The idea of a mammoth meatball might make you think of a huge meatball at a county fair, but the Australian cultured meat firm Vow Food, which grows meat from animal cells without killing any animals, has created a meatball that contains DNA from the extinct woolly mammoth.
According to The Guardian, the first-ever replica of the extinct creature’s flesh aims to highlight the possibilities of water.html’ >lab-grown meat and draw attention to the massive animal slaughter that is to blame for the loss of forests, wildlife, and dependent ecosystems.
We must begin to reconsider how we obtain our food. According to CNN, Vow’s Chief Scientific Officer James Ryall remarked, “My biggest ambition for this initiative is that a lot more people across the world get to hear about cultured meat.”
The 0.88-pound meatball has very little woolly mammoth DNA and isn’t even meant to be consumed. A synthetic gene produced from the woolly mammoth’s DNA sequence discovered in a genome database was made public by the researchers.
African elephant genome data was used to fill in any gaps in the sequence, and the synthesized gene was then cultured in a sheep muscle cell.
From a genetic perspective, there is only one mammoth gene among all the other sheep genes. It’s one gene out of 25,000, according to Ernst Wolvetang, a professor and senior group leader at the University of Queensland’s Australian Centre for Bioengineering and Nanotechnology who worked on the project, as reported by CNN.
According to The Guardian, Vow has been experimenting with merging cells from uncommon meat-producing species like crocodiles, llamas, peacocks, and kangaroos.
Later this year, Japanese quail, the first cultured meat to be sold in restaurants, will become available in Singapore.
According to Vow CEO George Peppou, who was quoted by The Guardian, the objective is to shift a few billion meat eaters from consuming [traditional] animal protein to eating foods that can be generated using electrified systems. And we think that creating meat is the greatest method to achieve that. To produce exceptionally excellent meat, we mix and match cells that are simple to grow, incredibly palatable, and nutrient-dense.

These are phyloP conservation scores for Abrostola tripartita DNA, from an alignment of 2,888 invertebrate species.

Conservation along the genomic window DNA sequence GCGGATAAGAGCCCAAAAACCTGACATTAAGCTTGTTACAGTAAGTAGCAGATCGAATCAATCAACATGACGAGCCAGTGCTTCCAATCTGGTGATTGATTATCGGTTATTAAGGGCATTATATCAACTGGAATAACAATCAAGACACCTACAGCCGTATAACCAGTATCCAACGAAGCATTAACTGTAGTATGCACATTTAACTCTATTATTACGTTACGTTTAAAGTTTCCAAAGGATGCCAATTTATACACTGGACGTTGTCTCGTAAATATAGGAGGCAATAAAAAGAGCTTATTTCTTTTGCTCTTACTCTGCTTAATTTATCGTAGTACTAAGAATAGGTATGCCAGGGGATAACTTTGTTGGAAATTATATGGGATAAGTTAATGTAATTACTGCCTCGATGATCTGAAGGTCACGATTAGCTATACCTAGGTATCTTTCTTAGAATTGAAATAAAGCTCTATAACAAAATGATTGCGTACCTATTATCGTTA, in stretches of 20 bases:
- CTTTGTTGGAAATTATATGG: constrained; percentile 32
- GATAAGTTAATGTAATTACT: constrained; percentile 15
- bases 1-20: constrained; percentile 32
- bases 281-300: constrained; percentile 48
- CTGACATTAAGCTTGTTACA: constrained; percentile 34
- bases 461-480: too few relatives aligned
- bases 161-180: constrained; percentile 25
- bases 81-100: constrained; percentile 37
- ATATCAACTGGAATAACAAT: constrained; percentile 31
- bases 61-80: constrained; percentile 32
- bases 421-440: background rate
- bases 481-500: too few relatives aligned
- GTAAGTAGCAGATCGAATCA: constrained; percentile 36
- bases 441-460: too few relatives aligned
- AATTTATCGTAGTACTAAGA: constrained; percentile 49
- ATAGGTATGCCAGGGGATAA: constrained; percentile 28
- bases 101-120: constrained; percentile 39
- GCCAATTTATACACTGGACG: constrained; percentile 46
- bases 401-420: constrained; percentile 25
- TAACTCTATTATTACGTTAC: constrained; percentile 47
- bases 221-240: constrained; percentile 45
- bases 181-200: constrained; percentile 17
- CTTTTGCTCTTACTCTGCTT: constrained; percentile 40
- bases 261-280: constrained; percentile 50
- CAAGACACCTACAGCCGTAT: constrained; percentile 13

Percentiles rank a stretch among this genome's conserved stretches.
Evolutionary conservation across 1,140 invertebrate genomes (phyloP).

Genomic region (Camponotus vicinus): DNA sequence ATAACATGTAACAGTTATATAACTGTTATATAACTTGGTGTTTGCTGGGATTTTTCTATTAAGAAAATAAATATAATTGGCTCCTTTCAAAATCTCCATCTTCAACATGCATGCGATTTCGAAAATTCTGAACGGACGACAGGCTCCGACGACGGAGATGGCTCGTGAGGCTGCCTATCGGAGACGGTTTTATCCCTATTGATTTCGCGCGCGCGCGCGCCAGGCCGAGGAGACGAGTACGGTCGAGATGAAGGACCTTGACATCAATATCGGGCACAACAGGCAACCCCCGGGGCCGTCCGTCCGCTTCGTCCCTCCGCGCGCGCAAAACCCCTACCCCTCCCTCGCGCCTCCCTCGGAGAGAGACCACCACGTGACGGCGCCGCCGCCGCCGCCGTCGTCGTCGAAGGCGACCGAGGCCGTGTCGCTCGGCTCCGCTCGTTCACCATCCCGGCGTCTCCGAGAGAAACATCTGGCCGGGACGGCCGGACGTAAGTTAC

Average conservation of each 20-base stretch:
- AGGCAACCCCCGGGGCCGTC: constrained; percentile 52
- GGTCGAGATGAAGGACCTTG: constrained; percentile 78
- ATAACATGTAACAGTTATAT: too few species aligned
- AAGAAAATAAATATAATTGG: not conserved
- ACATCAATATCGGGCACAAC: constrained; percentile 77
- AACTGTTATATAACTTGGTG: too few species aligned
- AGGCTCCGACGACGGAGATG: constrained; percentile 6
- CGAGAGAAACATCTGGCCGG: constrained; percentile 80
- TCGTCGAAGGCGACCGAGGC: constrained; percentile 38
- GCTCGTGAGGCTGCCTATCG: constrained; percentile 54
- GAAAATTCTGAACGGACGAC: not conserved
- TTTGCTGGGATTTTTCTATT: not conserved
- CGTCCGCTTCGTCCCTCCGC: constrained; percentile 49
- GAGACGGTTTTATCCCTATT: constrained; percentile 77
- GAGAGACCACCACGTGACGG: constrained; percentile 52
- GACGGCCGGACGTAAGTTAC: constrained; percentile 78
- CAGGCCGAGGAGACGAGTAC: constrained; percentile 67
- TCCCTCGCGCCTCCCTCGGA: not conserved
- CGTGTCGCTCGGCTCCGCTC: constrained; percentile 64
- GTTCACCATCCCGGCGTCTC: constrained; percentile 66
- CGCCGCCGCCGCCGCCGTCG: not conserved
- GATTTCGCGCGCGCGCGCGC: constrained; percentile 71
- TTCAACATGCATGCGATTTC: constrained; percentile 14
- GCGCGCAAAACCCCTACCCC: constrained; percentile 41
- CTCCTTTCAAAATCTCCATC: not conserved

According to BBC News: raising cattle for food production is thought to be responsible for as much as 14.5% of greenhouse gas emissions caused by humans. Cultured meat requires far less water and land than rearing livestock for slaughter and doesn’t emit any methane.
It feels a little odd and brand-new at first, but that’s how it usually is. But I think [cultivated beef] makes a lot of sense from an ethical and environmental standpoint, according to Wolvetang, as quoted by The Guardian. The stately mammoth is thought to have perished because of global warming after the last ice age and human hunting.
According to Tim Noakesmith, co-founder of Vow Food, “We chose the woolly mammoth because it’s a sign of diversity loss and a symbol of climate change.”
For Reasons of Safety, Neither Wolvetang nor Ryall Had Tried the Meatball.
Typically, we would experiment with and taste our products. We were afraid to instantly taste and sample the protein, though, as it hasn’t been around for 5,000 years. According to Ryall, who was quoted in The Guardian, “I have no idea what the potential allergenicity of this specific protein would be.”
We don’t know how eating it would affect our immune system, according to Wolvetang. But if we did it over again, we could undoubtedly do it in a way that regulatory authorities would find more acceptable.
The NEMO Science Museum in Amsterdam hosted the world premiere of the enormous meatball.